Rohingya Women Seek to “Raise Our Voices Ourselves”

Even in the midst of overwhelming tragedy, there are often rays of hope to be found. This is true of the plight of the Rohingya ethnic minority that has been largely purged from their homeland in western Myanmar. One such ray of hope is Chekufa and her Rohingya Women’s Empowerment and Advocacy Network.

I met Chekufa and several of her volunteers in the sprawling mega-camp in Bangladesh that has become a refuge for hundreds of thousands of Rohingya from Myanmar. Chekufa has organized some 400 women across the camps into a network of volunteers working to give Rohingya women a voice in camp management as well as with political leaders discussing the Rohingya crisis on the international stage.

“If we have a women’s group like this in Myanmar, we can speak up for ourselves.”

Today, the Women’s Network carries out a variety of activities including basic education for children, English lessons for middle school and high school aged girls, and self-defense training. They also seek to strengthen livelihood opportunities and to raise awareness about the dangers of domestic violence and early marriage. Additionally, the network trains women with the communication skills that will, as Chekufa says, allow “women to raise our voices ourselves.”

“In Myanmar, the government blocked our education,” Chekufa tells me. “We want to take advantage of the opportunity to educate ourselves here… If we have a women’s group like this in Myanmar, we can speak up for ourselves.”

This sentiment reflects a broader desire among Rohingya refugees in Bangladesh to return to their homeland. But they are also uncertain about when it will be safe for them to do so.

As another woman volunteer describes, “Whenever we hear the term ‘repatriation’, it makes us happy because we want to go back. But, at the same time, when we think about conditions in Myanmar now we feel fear.”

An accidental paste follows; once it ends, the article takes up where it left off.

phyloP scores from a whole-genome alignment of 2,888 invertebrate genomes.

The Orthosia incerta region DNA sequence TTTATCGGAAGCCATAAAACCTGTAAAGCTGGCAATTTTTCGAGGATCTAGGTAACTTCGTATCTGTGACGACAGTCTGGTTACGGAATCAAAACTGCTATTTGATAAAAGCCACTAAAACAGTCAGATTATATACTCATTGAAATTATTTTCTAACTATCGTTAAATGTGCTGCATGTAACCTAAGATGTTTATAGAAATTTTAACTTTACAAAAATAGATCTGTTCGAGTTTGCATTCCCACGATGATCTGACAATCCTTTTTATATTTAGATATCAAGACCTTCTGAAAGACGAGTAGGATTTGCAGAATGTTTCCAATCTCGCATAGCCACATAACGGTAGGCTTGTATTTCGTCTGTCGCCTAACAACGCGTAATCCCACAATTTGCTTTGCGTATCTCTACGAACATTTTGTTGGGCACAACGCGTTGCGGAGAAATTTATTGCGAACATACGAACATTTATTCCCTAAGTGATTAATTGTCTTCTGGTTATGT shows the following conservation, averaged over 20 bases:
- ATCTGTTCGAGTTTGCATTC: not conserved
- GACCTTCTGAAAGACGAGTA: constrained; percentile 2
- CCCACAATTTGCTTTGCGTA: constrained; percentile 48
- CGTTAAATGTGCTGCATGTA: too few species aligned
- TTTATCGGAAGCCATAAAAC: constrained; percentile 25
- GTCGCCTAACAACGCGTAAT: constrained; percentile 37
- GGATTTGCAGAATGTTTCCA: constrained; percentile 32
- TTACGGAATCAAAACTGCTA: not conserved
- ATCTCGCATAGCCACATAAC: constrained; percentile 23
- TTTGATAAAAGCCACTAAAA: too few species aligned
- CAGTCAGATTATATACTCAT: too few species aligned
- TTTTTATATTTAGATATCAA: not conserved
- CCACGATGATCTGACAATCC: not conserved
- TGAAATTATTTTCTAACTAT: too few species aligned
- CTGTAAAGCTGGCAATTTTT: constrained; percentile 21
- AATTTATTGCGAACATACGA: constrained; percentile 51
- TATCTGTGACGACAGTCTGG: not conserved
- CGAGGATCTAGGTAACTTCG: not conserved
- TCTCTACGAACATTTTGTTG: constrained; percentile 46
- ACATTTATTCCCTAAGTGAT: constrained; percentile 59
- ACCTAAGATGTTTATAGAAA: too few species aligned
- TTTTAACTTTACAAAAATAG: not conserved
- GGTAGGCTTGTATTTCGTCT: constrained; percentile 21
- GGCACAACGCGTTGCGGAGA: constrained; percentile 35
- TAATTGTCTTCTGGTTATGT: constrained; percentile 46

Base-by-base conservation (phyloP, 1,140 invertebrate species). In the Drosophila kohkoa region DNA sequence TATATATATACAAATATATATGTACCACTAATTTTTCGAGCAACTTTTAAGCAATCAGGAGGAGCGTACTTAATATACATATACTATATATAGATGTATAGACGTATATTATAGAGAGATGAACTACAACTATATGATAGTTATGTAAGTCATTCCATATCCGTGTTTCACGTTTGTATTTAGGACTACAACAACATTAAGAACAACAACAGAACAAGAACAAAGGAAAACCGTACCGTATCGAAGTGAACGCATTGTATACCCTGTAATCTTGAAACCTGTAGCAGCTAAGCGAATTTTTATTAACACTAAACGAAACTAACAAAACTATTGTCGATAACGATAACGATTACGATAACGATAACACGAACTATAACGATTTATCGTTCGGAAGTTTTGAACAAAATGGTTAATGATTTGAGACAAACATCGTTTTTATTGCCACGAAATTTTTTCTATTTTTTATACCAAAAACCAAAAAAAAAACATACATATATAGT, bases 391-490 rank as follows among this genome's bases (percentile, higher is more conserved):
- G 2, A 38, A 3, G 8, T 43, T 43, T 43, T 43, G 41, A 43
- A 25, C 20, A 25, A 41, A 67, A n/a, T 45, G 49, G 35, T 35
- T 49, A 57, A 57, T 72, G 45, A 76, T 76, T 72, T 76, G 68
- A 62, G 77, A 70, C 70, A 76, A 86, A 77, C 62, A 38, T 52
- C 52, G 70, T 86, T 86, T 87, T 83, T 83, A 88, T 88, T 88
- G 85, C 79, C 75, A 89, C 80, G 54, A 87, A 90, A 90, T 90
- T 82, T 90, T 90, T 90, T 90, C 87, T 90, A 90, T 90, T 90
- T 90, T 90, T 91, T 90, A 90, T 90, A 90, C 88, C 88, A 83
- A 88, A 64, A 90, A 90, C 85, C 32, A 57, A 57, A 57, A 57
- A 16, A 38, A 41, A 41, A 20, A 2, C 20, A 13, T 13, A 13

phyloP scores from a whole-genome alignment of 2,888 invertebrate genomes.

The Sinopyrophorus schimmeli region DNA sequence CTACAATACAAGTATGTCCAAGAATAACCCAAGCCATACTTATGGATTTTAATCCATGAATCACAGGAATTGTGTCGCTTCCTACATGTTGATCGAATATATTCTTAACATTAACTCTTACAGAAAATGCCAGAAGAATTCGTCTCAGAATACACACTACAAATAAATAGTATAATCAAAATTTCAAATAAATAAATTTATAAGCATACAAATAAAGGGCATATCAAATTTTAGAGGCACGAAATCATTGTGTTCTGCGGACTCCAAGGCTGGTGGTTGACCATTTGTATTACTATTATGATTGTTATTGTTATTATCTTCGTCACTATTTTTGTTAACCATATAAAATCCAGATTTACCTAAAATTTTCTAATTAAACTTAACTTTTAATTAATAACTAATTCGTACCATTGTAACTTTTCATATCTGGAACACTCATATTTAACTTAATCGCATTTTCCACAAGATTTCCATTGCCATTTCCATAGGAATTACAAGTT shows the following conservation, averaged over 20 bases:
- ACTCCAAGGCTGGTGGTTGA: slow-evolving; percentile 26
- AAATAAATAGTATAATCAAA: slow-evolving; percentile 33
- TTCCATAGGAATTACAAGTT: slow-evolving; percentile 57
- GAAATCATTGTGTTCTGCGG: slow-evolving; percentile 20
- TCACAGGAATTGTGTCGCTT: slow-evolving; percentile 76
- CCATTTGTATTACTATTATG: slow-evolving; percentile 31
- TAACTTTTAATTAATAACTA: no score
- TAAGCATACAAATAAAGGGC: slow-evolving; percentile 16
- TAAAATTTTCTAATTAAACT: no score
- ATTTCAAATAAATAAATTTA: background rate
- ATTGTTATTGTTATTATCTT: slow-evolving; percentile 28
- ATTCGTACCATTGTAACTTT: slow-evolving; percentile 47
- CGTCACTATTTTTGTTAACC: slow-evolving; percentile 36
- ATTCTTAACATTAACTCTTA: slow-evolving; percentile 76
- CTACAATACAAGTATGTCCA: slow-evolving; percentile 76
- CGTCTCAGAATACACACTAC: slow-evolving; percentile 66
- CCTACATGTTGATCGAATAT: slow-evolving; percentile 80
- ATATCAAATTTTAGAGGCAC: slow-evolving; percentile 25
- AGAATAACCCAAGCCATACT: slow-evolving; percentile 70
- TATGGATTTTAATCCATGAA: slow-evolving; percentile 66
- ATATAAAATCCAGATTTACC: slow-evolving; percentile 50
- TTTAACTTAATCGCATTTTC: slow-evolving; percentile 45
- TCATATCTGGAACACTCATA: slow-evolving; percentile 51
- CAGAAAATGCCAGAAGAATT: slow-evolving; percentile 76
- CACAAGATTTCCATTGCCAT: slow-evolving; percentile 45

Rohingya remaining in Myanmar continue to face serious human rights abuses and restrictions on their basic rights. To date, there has been little accountability for the horrific atrocities committed against the Rohingya, despite ample evidence. As Chekufa says, “We have mothers and sisters still in Myanmar who are victims who need justice… Above all we need justice.”

“We have mothers and sisters still in Myanmar who are victims who need justice… Above all we need justice.”

Another volunteer, citing international inaction, puts it more starkly, “Why haven’t the European Union, United Nations, and others taken more serious action against the Myanmar government? ... Are the crimes committed against us not enough to get the world to act together?”

 It is an important question and one that, so far, does not have a satisfactory answer. However, women like Chekufa and those in Rohingya Women’s Empowerment and Advocacy Network are making it harder every day for the world’s leaders to ignore it.

Until it is safe to return, Chekufa and the other Rohingya are making the best of their lives in exile. But here too they face significant challenges. They want to be recognized as refugees, something the Bangladeshi government has been reluctant to do. They seek improved shelters and access to formal education. But they do not feel that their voices are yet being heard.

“Rohingya women are very strong,” says Chekufa, “but we are not getting a chance.” Chekufa and her network of women volunteers are working to change that.